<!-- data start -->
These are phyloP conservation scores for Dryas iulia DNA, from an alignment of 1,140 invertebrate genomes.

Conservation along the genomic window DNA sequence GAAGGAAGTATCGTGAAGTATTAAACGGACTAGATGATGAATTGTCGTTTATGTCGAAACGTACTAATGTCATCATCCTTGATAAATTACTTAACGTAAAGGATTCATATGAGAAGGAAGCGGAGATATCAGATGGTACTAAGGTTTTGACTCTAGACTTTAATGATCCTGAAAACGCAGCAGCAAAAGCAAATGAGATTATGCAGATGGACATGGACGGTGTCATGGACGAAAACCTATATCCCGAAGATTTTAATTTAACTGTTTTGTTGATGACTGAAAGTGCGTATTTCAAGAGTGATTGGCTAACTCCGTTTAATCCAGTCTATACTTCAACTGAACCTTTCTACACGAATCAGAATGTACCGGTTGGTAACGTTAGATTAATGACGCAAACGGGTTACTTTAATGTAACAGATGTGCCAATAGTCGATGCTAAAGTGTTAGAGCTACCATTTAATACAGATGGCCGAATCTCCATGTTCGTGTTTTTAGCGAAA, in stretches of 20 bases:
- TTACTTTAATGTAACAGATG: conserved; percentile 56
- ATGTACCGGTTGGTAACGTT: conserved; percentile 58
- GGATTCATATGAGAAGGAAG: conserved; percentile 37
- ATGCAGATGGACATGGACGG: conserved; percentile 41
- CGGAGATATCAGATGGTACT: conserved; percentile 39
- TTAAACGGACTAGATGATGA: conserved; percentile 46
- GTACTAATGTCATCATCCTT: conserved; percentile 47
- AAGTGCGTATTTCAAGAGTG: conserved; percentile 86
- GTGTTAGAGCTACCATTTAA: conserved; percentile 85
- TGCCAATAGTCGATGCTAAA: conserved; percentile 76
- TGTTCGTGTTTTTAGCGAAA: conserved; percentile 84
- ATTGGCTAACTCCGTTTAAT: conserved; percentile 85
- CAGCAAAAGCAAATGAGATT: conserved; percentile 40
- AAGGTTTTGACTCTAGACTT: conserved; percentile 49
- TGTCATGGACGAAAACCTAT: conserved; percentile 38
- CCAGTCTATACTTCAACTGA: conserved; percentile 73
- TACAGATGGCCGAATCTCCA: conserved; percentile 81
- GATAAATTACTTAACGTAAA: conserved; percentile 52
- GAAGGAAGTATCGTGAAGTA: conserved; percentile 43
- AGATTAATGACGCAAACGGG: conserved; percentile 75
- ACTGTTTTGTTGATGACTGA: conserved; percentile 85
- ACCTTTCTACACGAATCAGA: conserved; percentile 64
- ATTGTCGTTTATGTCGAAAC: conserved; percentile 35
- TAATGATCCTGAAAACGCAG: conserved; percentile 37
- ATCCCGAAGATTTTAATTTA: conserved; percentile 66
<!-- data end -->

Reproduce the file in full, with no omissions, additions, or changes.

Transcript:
These are phyloP conservation scores for Dryas iulia DNA, from an alignment of 1,140 invertebrate genomes.

Conservation along the genomic window DNA sequence GAAGGAAGTATCGTGAAGTATTAAACGGACTAGATGATGAATTGTCGTTTATGTCGAAACGTACTAATGTCATCATCCTTGATAAATTACTTAACGTAAAGGATTCATATGAGAAGGAAGCGGAGATATCAGATGGTACTAAGGTTTTGACTCTAGACTTTAATGATCCTGAAAACGCAGCAGCAAAAGCAAATGAGATTATGCAGATGGACATGGACGGTGTCATGGACGAAAACCTATATCCCGAAGATTTTAATTTAACTGTTTTGTTGATGACTGAAAGTGCGTATTTCAAGAGTGATTGGCTAACTCCGTTTAATCCAGTCTATACTTCAACTGAACCTTTCTACACGAATCAGAATGTACCGGTTGGTAACGTTAGATTAATGACGCAAACGGGTTACTTTAATGTAACAGATGTGCCAATAGTCGATGCTAAAGTGTTAGAGCTACCATTTAATACAGATGGCCGAATCTCCATGTTCGTGTTTTTAGCGAAA, in stretches of 20 bases:
- TTACTTTAATGTAACAGATG: conserved; percentile 56
- ATGTACCGGTTGGTAACGTT: conserved; percentile 58
- GGATTCATATGAGAAGGAAG: conserved; percentile 37
- ATGCAGATGGACATGGACGG: conserved; percentile 41
- CGGAGATATCAGATGGTACT: conserved; percentile 39
- TTAAACGGACTAGATGATGA: conserved; percentile 46
- GTACTAATGTCATCATCCTT: conserved; percentile 47
- AAGTGCGTATTTCAAGAGTG: conserved; percentile 86
- GTGTTAGAGCTACCATTTAA: conserved; percentile 85
- TGCCAATAGTCGATGCTAAA: conserved; percentile 76
- TGTTCGTGTTTTTAGCGAAA: conserved; percentile 84
- ATTGGCTAACTCCGTTTAAT: conserved; percentile 85
- CAGCAAAAGCAAATGAGATT: conserved; percentile 40
- AAGGTTTTGACTCTAGACTT: conserved; percentile 49
- TGTCATGGACGAAAACCTAT: conserved; percentile 38
- CCAGTCTATACTTCAACTGA: conserved; percentile 73
- TACAGATGGCCGAATCTCCA: conserved; percentile 81
- GATAAATTACTTAACGTAAA: conserved; percentile 52
- GAAGGAAGTATCGTGAAGTA: conserved; percentile 43
- AGATTAATGACGCAAACGGG: conserved; percentile 75
- ACTGTTTTGTTGATGACTGA: conserved; percentile 85
- ACCTTTCTACACGAATCAGA: conserved; percentile 64
- ATTGTCGTTTATGTCGAAAC: conserved; percentile 35
- TAATGATCCTGAAAACGCAG: conserved; percentile 37
- ATCCCGAAGATTTTAATTTA: conserved; percentile 66